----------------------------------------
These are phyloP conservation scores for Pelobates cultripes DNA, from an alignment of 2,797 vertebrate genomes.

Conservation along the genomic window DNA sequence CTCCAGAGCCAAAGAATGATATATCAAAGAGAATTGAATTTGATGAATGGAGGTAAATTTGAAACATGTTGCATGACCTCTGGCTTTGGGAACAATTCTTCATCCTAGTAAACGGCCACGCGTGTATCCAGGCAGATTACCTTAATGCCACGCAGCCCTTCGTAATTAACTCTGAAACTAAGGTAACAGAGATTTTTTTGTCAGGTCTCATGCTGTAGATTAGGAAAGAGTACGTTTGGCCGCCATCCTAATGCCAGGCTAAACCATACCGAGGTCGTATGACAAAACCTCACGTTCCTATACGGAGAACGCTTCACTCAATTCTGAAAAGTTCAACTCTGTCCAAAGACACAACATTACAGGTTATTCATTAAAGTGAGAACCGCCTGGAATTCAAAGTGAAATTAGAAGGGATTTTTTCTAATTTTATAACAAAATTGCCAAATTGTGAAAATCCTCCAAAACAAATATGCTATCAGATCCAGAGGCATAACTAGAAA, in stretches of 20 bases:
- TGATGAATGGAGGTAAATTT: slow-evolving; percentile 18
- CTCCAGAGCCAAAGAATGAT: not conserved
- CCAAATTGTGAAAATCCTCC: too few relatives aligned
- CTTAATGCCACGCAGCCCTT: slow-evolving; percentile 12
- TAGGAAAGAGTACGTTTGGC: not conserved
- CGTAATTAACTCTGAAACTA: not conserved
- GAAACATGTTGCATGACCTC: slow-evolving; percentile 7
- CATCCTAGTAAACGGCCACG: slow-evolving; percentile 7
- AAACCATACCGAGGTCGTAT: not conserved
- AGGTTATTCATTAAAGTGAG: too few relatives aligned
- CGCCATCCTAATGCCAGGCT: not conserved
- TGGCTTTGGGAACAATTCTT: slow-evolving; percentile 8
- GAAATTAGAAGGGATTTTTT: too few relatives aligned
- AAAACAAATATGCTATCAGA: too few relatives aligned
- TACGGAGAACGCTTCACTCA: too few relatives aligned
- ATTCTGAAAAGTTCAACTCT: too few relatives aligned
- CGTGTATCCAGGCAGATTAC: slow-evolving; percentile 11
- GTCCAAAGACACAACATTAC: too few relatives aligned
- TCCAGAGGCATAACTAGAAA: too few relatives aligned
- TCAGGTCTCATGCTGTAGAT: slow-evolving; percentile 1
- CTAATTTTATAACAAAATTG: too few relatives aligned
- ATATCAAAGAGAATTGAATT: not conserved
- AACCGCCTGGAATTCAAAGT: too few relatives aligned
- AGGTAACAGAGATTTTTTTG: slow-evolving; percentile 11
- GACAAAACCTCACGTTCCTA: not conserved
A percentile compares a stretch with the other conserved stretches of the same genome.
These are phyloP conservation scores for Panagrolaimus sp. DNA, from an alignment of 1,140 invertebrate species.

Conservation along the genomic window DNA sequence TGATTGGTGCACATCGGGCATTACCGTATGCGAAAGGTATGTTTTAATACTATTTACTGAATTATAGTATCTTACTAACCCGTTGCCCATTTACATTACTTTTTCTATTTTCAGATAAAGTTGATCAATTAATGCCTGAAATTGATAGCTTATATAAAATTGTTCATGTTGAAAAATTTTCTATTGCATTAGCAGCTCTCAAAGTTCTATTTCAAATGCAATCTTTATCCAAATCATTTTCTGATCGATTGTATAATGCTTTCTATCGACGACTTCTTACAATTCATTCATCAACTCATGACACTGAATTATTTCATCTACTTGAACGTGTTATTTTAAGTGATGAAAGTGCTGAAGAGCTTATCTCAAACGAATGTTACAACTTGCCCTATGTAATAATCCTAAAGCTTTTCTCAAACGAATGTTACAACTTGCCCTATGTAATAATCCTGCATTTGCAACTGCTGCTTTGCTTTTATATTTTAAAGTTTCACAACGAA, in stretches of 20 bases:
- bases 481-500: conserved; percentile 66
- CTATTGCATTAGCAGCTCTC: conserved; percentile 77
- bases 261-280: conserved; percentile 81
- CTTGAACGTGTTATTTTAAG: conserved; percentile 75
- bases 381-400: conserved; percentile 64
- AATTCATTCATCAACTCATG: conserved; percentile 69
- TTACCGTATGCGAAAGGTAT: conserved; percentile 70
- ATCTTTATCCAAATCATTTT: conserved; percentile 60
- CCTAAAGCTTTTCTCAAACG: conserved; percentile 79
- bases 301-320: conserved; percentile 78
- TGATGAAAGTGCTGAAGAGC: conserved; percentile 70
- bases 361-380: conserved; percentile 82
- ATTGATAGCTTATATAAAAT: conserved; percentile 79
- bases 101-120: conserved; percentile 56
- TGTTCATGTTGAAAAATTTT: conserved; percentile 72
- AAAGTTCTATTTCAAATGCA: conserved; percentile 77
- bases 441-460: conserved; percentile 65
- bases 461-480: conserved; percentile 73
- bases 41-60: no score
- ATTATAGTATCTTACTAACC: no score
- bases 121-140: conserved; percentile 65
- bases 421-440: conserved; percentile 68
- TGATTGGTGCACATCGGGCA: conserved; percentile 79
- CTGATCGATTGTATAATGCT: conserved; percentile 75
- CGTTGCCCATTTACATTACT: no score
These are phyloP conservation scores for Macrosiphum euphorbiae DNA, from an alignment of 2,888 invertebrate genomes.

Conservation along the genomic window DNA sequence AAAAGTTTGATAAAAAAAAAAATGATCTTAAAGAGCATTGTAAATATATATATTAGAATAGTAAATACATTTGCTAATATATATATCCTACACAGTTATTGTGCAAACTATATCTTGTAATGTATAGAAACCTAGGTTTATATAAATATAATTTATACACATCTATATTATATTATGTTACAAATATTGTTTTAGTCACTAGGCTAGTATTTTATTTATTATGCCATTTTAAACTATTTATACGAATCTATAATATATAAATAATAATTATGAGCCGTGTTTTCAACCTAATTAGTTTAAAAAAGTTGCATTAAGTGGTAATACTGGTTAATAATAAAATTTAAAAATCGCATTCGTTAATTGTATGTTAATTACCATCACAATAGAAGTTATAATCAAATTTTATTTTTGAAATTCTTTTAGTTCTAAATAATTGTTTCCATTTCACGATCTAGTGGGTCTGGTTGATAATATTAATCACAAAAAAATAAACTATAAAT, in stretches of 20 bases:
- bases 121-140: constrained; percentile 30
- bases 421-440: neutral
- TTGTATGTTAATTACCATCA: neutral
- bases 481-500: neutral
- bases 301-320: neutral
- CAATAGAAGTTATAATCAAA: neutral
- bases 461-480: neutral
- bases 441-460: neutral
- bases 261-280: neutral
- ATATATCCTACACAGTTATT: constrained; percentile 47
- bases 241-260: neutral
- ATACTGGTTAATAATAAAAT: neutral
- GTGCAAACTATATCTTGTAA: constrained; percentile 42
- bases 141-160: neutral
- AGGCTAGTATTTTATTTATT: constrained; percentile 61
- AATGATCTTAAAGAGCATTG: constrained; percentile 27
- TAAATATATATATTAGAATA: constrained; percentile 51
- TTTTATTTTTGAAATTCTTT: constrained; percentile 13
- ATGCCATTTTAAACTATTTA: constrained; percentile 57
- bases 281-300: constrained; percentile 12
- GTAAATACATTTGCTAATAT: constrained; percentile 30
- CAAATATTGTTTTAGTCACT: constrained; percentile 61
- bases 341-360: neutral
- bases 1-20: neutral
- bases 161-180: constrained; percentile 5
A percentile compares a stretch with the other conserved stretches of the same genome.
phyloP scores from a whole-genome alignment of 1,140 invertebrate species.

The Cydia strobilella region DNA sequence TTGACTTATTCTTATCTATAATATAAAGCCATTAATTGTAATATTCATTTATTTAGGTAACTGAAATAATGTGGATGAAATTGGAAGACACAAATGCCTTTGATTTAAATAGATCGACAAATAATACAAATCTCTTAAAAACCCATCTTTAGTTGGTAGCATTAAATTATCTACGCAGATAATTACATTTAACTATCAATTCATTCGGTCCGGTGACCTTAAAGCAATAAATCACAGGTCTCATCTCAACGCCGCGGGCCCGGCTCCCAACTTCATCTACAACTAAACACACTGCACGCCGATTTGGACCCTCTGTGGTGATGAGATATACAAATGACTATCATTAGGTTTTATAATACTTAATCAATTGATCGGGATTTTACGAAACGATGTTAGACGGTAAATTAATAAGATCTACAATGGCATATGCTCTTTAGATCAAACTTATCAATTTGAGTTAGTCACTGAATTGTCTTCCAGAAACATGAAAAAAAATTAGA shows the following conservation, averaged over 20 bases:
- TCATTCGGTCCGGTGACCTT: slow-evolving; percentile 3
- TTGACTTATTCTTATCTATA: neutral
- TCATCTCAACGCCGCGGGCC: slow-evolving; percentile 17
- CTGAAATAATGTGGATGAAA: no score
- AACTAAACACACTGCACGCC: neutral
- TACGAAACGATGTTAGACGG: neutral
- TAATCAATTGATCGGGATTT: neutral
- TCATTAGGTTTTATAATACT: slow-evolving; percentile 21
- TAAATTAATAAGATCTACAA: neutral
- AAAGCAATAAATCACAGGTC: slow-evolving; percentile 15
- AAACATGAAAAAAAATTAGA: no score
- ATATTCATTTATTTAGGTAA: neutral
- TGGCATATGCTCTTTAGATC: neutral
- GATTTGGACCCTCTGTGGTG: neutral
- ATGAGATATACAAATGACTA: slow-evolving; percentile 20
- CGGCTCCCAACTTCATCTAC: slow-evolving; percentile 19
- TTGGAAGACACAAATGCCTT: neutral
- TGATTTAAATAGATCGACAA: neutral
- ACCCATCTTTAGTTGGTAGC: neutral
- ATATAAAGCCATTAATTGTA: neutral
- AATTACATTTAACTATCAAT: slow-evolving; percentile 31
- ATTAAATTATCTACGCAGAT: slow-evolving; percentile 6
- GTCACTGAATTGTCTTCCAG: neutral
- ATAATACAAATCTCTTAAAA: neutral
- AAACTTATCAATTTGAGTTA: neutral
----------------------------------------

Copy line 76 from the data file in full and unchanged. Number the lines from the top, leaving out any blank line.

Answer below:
- ATGCCATTTTAAACTATTTA: constrained; percentile 57